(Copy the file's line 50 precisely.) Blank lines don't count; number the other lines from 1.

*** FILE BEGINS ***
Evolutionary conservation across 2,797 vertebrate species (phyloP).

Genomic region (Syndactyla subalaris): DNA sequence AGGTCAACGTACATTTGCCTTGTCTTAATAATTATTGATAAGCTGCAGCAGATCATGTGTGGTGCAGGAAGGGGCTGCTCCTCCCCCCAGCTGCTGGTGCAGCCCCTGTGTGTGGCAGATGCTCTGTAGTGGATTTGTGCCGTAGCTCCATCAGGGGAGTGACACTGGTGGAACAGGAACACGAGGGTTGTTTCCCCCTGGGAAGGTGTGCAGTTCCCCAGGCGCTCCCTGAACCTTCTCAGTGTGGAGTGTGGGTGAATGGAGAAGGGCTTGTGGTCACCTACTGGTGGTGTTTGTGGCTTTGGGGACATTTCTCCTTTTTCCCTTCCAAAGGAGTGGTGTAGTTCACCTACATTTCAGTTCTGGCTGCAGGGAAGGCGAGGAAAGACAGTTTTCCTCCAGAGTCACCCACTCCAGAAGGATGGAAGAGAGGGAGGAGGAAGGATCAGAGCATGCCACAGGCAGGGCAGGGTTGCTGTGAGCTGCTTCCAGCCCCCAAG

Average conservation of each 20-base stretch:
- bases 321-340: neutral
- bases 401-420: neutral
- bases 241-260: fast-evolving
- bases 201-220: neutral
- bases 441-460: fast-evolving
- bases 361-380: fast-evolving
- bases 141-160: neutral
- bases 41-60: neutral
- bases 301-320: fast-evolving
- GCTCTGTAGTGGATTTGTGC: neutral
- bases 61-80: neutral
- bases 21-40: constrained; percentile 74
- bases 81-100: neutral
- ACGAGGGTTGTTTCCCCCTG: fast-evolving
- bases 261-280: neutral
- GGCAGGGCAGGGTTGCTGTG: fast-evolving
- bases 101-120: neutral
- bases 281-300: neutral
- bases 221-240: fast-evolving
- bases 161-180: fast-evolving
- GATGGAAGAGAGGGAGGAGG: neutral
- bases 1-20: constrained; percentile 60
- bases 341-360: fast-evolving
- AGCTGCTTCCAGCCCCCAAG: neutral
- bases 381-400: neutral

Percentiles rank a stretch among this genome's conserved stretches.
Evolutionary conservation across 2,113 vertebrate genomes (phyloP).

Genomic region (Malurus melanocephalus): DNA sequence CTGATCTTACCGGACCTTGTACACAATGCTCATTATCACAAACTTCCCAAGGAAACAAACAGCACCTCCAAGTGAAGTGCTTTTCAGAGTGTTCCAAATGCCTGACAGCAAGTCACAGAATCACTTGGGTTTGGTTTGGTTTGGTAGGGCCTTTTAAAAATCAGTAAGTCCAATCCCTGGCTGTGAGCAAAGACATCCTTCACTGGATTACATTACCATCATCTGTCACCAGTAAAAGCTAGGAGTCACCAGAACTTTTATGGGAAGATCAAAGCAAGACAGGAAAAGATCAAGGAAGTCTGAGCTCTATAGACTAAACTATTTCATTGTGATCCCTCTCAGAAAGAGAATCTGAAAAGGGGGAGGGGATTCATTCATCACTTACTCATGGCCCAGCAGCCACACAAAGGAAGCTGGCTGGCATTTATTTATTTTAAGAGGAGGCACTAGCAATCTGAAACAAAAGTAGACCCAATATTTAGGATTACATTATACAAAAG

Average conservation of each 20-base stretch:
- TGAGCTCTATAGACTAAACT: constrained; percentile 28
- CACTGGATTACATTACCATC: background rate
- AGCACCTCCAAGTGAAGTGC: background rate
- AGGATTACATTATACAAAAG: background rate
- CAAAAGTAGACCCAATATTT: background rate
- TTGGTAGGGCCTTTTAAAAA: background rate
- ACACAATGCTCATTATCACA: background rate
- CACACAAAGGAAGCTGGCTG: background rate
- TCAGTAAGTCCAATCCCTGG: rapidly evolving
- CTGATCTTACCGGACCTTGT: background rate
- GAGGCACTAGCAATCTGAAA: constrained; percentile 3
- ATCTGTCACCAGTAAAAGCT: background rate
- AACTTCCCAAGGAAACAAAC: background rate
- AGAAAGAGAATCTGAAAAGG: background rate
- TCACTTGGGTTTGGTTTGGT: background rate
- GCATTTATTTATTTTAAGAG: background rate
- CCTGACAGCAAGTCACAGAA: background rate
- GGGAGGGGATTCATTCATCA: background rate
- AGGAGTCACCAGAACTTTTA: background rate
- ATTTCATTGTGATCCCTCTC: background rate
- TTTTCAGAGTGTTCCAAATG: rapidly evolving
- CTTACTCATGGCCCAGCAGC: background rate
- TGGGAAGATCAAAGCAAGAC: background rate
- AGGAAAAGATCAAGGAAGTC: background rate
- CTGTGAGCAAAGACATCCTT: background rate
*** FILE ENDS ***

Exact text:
- GGGAGGGGATTCATTCATCA: background rate